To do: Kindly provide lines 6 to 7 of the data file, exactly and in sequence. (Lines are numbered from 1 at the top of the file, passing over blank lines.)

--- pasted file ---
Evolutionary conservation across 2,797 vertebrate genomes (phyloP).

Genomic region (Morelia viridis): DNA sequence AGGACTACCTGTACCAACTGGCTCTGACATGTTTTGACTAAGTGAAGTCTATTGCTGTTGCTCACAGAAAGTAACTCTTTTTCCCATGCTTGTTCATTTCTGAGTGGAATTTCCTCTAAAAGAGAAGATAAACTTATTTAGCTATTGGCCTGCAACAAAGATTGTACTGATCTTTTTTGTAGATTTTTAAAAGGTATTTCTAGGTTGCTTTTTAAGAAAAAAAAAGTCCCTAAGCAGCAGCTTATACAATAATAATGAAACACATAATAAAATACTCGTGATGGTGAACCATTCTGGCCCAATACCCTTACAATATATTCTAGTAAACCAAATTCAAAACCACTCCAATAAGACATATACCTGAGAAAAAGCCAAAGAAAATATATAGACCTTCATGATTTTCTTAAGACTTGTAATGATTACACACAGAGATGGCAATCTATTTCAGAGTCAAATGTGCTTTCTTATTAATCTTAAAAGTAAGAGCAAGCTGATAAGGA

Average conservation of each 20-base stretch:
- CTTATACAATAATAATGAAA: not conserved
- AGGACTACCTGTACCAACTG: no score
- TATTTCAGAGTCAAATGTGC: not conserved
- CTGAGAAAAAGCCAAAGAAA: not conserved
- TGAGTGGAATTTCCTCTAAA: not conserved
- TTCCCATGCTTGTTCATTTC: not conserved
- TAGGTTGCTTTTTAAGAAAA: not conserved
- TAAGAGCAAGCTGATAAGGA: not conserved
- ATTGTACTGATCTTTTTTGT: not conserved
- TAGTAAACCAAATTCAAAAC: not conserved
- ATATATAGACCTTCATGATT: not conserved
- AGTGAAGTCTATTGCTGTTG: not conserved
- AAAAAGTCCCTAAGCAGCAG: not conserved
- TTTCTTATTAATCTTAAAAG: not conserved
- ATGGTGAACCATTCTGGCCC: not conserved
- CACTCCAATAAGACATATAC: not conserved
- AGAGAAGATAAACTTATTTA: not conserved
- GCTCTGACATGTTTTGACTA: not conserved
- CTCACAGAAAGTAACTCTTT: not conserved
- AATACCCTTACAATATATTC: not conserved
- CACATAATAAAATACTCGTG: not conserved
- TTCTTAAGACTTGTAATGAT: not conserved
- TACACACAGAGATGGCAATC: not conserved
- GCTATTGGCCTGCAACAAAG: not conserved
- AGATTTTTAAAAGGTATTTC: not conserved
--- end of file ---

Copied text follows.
- TATTTCAGAGTCAAATGTGC: not conserved
- CTGAGAAAAAGCCAAAGAAA: not conserved